As the top mammal predator, bottlenose dolphins herald the overall health of the Indian River Lagoon — and our well being as well.
Those dolphins — which eat some of the same seafood we do — are dying at triple the usual rate, washing up gaunt and with other signs of long-term suffering, possibly from something they are eating, Local 6 News partner Florid Today reported.
“We’ve seen more dolphin deaths this year than we ever have in years past,” Wendy Noke Durden, a researcher at Hubbs-SeaWorld Research Institute told about a dozen Hubbs supporters and county officials Wednesday. “We’re almost three times what we’d expect.”
Since Jan. 1, at least 73 lagoon dolphins have died mysteriously, most within Brevard County.Biologists worry something might be awry with our local dolphins’ seafood diet, much of which we have in common.
But few answers have surfaced since July when scientists opened a formal federal investigation into the lagoon’s unusual dolphin deaths. More than half of similar marine mammal investigations yield no definitive cause. With more tissue tests pending, however, biologists hold out hope that answers will be forthcoming.
“We don’t have a smoking gun so far,” Noke Durden said.
One common thread: shrimp. Researchers have been finding the crustaceans in the guts of dead dolphins.
“I can tell you that’s not normal for a lot of our dolphins to have shrimp in their stomach,” said Megan Stolen, a research scientist at Hubbs.
Bottlenose dolphins in the lagoon prefer seatrout, black drum and other fish that make grunting sounds they can hear. But algae blooms that resulted in about a 60 percent loss of seagrass since 2009 have made those and other fish that rely on the grass beds harder to find.
No tests have found anything unusual in the lagoon shrimp, however, or other items in the dolphins’ guts, the researchers said.
Hubbs researchers say 662 bottlenose dolphins spend their lives almost exclusively in the lagoon. On average, 26 dolphins wash up dead or strand in the lagoon region annually, they said.
In July, NOAA Fisheries declared an Unusual Mortality Event due to the increased bottlenose dolphin deaths in the lagoon system.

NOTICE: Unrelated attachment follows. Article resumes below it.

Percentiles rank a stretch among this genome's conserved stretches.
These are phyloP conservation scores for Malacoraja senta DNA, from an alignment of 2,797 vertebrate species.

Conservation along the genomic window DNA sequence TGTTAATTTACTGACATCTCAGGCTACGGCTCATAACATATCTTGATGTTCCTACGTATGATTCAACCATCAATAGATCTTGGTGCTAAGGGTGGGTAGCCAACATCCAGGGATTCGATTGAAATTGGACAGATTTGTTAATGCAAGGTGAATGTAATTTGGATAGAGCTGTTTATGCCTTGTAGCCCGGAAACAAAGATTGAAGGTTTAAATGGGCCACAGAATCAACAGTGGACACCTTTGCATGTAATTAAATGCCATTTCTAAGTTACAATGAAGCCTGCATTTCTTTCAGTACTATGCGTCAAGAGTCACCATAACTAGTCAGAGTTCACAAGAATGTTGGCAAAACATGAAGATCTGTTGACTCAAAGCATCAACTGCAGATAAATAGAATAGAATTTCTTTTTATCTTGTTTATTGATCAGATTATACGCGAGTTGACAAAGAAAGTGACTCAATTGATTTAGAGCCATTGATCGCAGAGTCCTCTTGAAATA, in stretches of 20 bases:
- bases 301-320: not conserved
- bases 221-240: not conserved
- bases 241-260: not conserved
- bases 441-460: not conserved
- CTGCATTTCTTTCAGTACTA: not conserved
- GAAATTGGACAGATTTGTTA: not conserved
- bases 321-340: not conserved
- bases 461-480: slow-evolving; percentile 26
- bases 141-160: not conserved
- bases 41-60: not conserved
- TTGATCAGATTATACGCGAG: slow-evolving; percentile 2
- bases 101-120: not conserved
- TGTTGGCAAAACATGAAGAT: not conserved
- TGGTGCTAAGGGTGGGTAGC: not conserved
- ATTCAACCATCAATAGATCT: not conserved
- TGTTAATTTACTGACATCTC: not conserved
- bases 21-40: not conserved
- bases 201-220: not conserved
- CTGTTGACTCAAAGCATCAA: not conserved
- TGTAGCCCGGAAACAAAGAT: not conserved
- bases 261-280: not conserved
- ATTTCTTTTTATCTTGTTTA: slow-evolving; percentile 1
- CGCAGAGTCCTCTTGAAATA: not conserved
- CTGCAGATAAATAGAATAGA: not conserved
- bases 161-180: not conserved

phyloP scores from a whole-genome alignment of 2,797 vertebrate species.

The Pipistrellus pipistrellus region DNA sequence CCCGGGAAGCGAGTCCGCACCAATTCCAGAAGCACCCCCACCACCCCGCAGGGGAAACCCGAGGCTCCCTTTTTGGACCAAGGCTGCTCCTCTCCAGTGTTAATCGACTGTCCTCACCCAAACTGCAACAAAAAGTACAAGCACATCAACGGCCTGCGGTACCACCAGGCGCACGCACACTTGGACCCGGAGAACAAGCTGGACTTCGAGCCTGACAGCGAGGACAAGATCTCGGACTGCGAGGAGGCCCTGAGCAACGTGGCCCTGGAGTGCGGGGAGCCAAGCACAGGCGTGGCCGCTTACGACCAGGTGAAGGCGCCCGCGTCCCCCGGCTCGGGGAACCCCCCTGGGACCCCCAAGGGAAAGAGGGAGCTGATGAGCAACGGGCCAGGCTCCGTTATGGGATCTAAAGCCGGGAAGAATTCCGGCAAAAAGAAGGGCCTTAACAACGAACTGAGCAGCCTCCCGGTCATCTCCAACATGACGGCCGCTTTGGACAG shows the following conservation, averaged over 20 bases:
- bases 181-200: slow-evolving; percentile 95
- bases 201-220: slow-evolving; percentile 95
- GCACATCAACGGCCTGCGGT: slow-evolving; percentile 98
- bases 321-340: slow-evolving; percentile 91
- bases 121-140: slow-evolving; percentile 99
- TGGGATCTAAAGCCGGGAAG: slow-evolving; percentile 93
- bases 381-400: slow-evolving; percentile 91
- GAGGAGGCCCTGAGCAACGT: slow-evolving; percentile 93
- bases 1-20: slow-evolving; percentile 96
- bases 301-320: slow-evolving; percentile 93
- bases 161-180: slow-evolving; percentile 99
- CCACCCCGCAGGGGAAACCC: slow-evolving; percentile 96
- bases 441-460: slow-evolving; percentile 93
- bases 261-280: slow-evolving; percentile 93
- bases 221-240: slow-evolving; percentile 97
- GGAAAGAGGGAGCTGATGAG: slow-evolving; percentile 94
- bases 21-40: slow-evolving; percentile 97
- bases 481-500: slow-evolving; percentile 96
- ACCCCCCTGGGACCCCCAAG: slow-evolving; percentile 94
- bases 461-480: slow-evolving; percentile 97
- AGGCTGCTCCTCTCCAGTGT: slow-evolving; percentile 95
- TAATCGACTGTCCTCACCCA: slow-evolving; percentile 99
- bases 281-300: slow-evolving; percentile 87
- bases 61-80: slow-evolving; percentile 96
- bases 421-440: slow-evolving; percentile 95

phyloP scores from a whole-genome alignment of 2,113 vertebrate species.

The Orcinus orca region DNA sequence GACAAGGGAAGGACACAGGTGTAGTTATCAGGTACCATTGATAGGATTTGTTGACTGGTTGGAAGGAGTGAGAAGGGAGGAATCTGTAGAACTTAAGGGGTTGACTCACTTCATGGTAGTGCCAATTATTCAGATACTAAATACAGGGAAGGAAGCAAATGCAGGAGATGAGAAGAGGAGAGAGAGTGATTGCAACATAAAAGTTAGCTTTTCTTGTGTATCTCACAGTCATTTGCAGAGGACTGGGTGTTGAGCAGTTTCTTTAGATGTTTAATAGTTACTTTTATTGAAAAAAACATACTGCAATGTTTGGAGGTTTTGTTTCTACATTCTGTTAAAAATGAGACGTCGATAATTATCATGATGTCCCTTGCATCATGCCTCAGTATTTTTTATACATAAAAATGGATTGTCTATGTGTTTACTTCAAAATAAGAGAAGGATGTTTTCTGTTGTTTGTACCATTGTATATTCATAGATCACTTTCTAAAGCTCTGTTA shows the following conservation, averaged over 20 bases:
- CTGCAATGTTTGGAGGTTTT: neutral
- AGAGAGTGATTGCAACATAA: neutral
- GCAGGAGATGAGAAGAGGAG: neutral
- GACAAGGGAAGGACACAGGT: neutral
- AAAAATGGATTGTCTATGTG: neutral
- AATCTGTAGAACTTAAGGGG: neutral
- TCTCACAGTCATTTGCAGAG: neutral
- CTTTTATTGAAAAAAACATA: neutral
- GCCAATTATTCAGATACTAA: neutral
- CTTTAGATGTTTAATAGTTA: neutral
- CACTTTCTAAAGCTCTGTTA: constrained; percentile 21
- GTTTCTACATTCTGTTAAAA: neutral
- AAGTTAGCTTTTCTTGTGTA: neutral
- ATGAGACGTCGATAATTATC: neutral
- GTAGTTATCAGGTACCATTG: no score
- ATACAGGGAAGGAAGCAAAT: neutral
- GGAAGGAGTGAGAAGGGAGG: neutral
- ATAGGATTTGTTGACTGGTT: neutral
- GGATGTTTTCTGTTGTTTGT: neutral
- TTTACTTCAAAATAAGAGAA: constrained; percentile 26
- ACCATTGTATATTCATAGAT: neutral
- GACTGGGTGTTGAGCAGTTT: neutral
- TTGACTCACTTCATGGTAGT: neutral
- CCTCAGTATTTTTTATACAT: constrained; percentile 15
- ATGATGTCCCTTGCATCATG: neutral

The declaration frees up federal resources for a more in-depth investigation.
A separate bottlenose dolphin die-off this year in the mid-Atlantic prompted NOAA Fisheries to declare another “Unusual Mortality Event.” More than 800 dolphins have died or stranded this year in the Atlantic from New York to Virginia. More than nine times the historical average of bottlenose dolphins died or stranded in the mid-Atlantic region in July and August, alone.
The lagoon and mid-Atlantic unusual die-offs aren’t thought to be related, but scientists aren’t sure.
NOAA officials said in August that they suspect a measles-like virus, called morbillivirus, had killed or stranded the mid-Atlantic dolphins.
Federal scientists hope when mid-Atlantic dolphins migrate to the Indian River Lagoon region that lagoon dolphins will be immune.
But some biologists worry morbillivirus, the same pathogen that hammered the bottlenose dolphin population from New Jersey to Central Florida in the late 1980s, might follow a similar pattern, spreading to the lagoon region. The virus’ re-emergence here could inflict yet another blow to lagoon dolphins already under assault.
Studies show some lagoon dolphin have antibodies to morbillivirus, but it’s unknown whether that's enough to make them immune.
The telltale symptoms for morbillivirus — skin and oral lesions — have not been seen in the dead dolphins from the lagoon, Hubbs researchers said.
Dolphins aren’t alone in their deadly plight in the lagoon.
In April, NOAA formally declared the higher frequencies of manatees dying an unusual die-off. More than 115 manatees have perished in the lagoon from an unknown cause since July 2012. Federal and state biologists also are investigating the death of 250 to 300 brown pelicans this year.
The lagoon has had two other big dolphin die-offs in recent years: 41 dolphins in 2001 and 47 in 2008. What killed them remains a mystery.
About a decade ago, researchers first began discovering more viruses, fungal and bacterial lesions on lagoon bottlenose dolphins, and more conditions that dolphins and humans share, such as hepatitis, meningitis and cancer. Heart murmurs and cancer also began showing up for the first time in the species. Biologists suspect pollution is driving the higher incidence of those conditions.
The good news: this year’s dolphin deaths in the lagoon have tapered off in the past few months, Hubbs researchers said.
“We’re hopeful that perhaps the end is near,” Noke Durden said.